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Banner Health North Colorado Medical Center ICU staff recognized with lifesaving award

Banner Health's NCMC staff recognized for life-saving efforts
Banner Health's NCMC staff recognized for life-saving efforts 02:37

After three years of combating the COVID-19 pandemic on the front lines in northern Colorado, the ICU staff at North Colorado Medical Center in Greeley has been recognized with the American Red Cross's Life Saving Organization Hero of the Year award. The team was recognized at a banquet in Denver on Saturday night. 

"We don't do this job for praise. We do it because we want people to get better and go home to their families," said Abby Kissler, one of the medical staff members at NCMC. 

Banner Health

"We do it because we care about people," said Bree Phillips, one of the award recipients.  

The team from Greeley was nominated for the award by Jose Graciano and his wife. CBS News Colorado first introduced the public to the Gracianos in 2022 after Jose miraculously survived months in a coma battling COVID-19. The staff spent every day by Graciano's side, as did his wife.

Though he woke up after three months, Graciano eventually needed a double lung transplant in order to survive outside of the hospital.  

For their continuous attention to Graciano and their ability to save his life, the team at Banner Health's NCMC was awarded the lifesaving recognition.  

"It's like putting a red bow on our COVID scars. It was healing," said Jen Lengel, an award recipient.  

"Jose and Anita were our heroes," said Rachel McDaniels, a nurse.  


"They saved us as much as we saved them," Kissler said.  

At the awards event Armando Silva, an artist who happened to be from Greeley as well, was commissioned to create a piece of art. He chose to do a painting that depicted two hands making the shape of a heart.  

He completed the painting without knowledge that days before the awards event Graciano and his wife took a picture together to give to the NCMC staff. In the photo, Graciano is standing shirtless, showing his scar from the double lung transplant. And, over his scar his wife is holding her hands together making a heart.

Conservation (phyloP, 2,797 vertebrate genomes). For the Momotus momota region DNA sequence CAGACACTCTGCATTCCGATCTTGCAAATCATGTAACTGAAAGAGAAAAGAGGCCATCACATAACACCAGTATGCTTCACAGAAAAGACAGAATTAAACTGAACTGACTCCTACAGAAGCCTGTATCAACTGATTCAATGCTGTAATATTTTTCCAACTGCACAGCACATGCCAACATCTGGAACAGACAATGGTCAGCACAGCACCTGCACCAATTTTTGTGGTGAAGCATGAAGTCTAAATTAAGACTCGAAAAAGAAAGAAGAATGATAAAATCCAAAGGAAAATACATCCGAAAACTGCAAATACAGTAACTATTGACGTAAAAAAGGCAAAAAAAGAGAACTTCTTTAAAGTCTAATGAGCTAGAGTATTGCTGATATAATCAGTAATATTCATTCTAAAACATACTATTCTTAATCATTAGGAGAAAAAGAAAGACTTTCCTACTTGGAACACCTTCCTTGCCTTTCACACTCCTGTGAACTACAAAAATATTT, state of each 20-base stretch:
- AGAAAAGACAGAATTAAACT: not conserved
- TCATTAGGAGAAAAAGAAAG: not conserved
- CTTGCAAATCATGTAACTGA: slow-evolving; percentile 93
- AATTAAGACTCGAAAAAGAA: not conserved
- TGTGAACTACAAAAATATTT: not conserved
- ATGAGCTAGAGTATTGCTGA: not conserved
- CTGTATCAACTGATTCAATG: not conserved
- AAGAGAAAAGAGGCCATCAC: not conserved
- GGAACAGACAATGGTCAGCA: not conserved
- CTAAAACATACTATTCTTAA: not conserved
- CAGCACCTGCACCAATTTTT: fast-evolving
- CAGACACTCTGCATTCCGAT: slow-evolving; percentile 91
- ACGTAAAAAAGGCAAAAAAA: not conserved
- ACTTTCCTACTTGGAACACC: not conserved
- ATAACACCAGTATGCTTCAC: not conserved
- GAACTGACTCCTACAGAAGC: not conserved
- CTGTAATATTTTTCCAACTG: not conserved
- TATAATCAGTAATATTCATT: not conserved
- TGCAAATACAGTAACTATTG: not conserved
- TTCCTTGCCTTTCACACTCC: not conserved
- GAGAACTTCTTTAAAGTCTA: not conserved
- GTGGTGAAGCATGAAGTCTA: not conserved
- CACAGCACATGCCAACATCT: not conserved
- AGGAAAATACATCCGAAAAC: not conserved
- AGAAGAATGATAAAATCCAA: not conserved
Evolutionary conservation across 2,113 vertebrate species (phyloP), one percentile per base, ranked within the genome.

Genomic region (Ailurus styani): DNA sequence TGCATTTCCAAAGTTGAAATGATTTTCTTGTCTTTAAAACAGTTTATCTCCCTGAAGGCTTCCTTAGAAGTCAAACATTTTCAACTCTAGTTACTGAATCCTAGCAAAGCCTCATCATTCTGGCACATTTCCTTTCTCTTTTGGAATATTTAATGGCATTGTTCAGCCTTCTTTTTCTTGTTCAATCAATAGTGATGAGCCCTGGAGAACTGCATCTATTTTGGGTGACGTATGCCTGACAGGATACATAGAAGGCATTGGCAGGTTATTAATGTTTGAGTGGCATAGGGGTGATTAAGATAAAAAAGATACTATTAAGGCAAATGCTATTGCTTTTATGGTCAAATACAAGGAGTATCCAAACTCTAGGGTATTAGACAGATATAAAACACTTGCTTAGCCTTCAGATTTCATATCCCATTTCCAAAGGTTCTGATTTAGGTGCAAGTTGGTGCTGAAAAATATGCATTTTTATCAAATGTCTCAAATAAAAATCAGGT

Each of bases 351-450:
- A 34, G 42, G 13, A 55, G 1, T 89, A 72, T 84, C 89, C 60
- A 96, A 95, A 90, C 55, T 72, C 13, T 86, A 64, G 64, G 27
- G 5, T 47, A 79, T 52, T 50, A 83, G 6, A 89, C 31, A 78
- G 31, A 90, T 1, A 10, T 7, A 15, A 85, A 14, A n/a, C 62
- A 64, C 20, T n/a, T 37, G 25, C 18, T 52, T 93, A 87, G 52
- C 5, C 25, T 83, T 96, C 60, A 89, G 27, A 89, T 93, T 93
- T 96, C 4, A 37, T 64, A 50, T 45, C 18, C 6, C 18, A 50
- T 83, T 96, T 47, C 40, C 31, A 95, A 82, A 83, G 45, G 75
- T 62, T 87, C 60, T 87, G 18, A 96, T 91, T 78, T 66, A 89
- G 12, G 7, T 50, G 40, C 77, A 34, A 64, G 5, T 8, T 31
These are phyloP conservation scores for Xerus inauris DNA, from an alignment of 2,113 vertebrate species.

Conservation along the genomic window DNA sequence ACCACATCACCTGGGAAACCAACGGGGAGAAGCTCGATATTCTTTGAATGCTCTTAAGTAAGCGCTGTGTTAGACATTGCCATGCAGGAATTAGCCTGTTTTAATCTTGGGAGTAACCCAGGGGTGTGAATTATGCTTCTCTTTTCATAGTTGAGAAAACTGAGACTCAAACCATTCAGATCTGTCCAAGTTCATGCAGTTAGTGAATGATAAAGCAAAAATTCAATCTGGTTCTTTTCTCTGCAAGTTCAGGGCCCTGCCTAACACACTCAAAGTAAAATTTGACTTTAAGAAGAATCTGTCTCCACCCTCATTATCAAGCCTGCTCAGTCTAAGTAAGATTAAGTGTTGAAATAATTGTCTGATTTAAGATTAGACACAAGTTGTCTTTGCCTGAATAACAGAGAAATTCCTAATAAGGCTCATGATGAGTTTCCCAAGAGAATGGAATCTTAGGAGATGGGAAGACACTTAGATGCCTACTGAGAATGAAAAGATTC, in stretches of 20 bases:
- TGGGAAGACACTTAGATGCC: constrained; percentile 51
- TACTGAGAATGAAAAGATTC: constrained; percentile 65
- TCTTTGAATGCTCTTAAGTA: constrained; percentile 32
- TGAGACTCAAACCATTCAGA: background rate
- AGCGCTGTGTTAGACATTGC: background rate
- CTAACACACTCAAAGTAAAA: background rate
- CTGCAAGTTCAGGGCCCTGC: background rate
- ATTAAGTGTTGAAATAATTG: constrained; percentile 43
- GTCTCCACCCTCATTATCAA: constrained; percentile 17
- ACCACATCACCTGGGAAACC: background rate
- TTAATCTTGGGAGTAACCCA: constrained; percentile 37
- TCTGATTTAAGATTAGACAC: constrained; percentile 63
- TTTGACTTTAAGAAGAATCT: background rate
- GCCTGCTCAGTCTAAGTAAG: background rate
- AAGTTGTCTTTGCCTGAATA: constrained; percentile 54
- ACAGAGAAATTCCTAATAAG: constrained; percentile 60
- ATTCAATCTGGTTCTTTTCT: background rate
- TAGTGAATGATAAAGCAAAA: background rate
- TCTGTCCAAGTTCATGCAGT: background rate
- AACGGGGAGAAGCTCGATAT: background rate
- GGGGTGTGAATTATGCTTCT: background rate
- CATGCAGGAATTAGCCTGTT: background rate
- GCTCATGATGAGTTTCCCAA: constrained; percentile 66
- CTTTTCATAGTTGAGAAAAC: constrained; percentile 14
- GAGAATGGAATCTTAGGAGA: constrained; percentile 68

"They were like, 'Did you know we just took this picture a couple of days ago?' They showed me the picture on the phone and I immediately got goosebumps," Silva, who goes by Artmando in the art scene, said.  

Some called it coincidence, others called it fate.  

"There is no other explanation than God has had his hand in it," McDaniels said.  

What was clear was the painting, which was being auctioned at the event, was destined to be on display at the hospital in Greeley.  

Banner Health COO Wendy Sparks purchased the painting and brought it to the ICU floor at NCMC where Graciano lived for many months. The painting was hung at the entrance to the unit where patients, guests and most importantly staff will see it every day.  


"I hope this is just a small reminder of the great work that they do," Sparks said.  

"I hope that as the staff walks into the unit every day they see that and remember why we do what we do," said Sarah Schneider of Banner Health.  

McDaniels said the painting will always remind them of their hard work to save lives during the pandemic, but nothing will be more rewarding than knowing Graciano was able to go home to live life with his family for many years to come.  

"As much of an honor as these (awards) are, it doesn't compare to him living, breathing and loving his family the way he does," McDaniels said.  

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